The illusion of life, consciousness and free will is astonishing, and had me reflecting on the nature of all three, as well as the concepts of air, wind and breath in religious, metaphysical and scientific thought. Like the composer-performer in Out of Chaos, here the puppeteer-performer becomes a kind of demiurge. At one point the bag-puppets flock to him and shelter under the wing of his cloak, an image recalling that of the Virgin of Mercy in Christian art.

I was also struck by how little it takes for us to see characters or create a story. This became even more apparent in the second half of the show, when a new and slightly more elaborate but still largely featureless puppet is introduced, in the form of a folded concertina of golden paper, which unfolds in the wind like a serpent or dragon before rising, taking off and spiralling into the air. A kind of ‘battle’ then ensued between one of the bag-people and the dragon, which had me reflecting once again on the archetypal nature of this and other primordial stories.

The show ended with a cascade of more basic and slightly larger black plastic bags, which invaded the stage from a funnel upstage and finally overwhelmed the remaining pink plastic-bag person and the puppeteer-demiurge. I found this quite a bleak ending; and once again, found myself irresistibly finding meaning and telling stories: cosmic entropy, environmental catastrophe, and even (to my horror and shame) certain paranoid fascist political fantasies. I don’t think my young companion had the same associations; at least, I hope not.

Grand finale

This leads me to the final dance work I saw on the closing weekend of the Festival: Grand Finale, directed and choreographed by London-based Israeli choreographer Hofesh Shechter and his eponymous company.

Grand Finale

The ten dancers (who come from all over the world) are all remarkable, but to some extent Shechter’s choreography deliberately strips them of individuality. Most of the movement is as an ensemble (even if individual dancers invest it with different degrees of intensity), occasionally splitting into smaller groups or duos. Much of it occurs in looped repetition, sometimes over long periods; shoulders and hips are loose; mouths repeatedly open in silent screams; and there is a lot of falling, rolling, crawling and collapsing. A repeated motif involves dancers being dragged around the stage like corpses, or lifted and shaken like rag-dolls.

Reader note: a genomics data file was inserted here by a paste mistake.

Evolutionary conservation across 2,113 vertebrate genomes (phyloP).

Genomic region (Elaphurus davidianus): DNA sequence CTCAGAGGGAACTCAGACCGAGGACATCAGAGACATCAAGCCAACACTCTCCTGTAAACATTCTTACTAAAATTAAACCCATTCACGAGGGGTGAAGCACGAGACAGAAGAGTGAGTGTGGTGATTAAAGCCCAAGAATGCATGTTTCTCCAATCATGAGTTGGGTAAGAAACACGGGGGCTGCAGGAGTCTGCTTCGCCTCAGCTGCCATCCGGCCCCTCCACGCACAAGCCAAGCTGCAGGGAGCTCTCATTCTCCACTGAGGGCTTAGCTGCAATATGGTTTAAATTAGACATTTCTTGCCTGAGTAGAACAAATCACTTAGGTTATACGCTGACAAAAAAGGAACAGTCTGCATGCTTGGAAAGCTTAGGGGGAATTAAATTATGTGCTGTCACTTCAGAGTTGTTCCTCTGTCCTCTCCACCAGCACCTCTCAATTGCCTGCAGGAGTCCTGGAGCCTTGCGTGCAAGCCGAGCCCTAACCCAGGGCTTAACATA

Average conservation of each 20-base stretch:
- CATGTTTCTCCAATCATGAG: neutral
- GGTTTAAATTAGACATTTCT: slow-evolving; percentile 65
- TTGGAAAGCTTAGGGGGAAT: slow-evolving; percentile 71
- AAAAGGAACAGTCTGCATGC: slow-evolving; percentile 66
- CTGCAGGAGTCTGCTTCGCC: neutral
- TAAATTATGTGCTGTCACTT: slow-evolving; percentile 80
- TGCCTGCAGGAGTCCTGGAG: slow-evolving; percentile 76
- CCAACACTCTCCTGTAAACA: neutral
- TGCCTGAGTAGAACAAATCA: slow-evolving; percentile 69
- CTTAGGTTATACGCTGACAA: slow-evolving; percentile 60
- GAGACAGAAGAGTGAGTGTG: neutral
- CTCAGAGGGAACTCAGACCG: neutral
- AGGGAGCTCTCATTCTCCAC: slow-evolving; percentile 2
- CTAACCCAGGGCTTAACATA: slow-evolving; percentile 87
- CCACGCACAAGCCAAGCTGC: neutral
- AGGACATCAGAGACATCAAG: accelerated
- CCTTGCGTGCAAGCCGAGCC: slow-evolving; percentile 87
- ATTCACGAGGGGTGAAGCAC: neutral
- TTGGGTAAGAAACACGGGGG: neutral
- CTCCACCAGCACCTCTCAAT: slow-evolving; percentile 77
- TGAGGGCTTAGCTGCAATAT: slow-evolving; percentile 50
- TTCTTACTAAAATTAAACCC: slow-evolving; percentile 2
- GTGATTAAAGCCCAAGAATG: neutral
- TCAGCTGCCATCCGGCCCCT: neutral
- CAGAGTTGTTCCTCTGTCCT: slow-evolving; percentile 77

Like Carmen, the show has a dramatic and architectural lighting design by Tom Vissler, involving sudden blackouts and reveals, spatial fragmentation and thick shafts of light visible through the permanent haze. The set design (by Tom Scutt) also resembles Carmen in that it involves a collection of movable walls, though these are even more abstract and featureless; they reminded me of towers or chimneys, or perhaps even the concrete slabs or ‘stellae’ of Peter Eisenman’s Holocaust Memorial in Berlin. Costumes (also by Scutt) are contemporary and minimal, consisting of street-clothes comprising various tops, pants and socks (indiscriminately worn by both genders).

The music consists of an electronic and heavily percussive score by Shechter (who composes most of the music for his shows), but also (as with Out of Chaos) involves the presence of live musicians: in this case, a quintet in evening-wear playing fragments of Tchaikovsky, Lehar and other folk-derived music. Shechter writes in the program that he wanted to invoke a sense of disaster and even apocalypse; the musicians in evening wear obviously recall the Titanic; and there is a general ambience of a last waltz or danse macabre.

Violence and beauty, despair and hope, nihilism and sentimentality go hand in hand in a manner that at times becomes almost obscene. At the end of Act One, in an image of pure schmaltz, soap-bubbles descend from above, sparkling in the light, and burst on the floor, while the love-waltz from The Merry Widow plays; then the curtain comes down, leaving a dancer alone on the forestage slumped in a chair like a corpse, with a handwritten sign around his neck saying: ‘Interval.’ When we come back for Act Two, the same sign reads: ‘Karma’; the musicians return and cajole us into clapping and whistling along with them while they play folk tunes; then the curtain goes up again, and the dance-party resumes, gradually becoming a frenzied rave, and finally subsiding into a series of brief motionless frescoes featuring individual dancers facing away from us and pressed against the walls.

I found this work riveting and devastating, even if at times I felt as if I (and the dancers) were being treated in an almost totalitarian way.

Next week Humph reviews the text-based theatre works at the Adelaide Festival.

Image credits:

Un Poyo Rojo: Paolo Erelina

Thirteen ways to look at birds: Shane Reid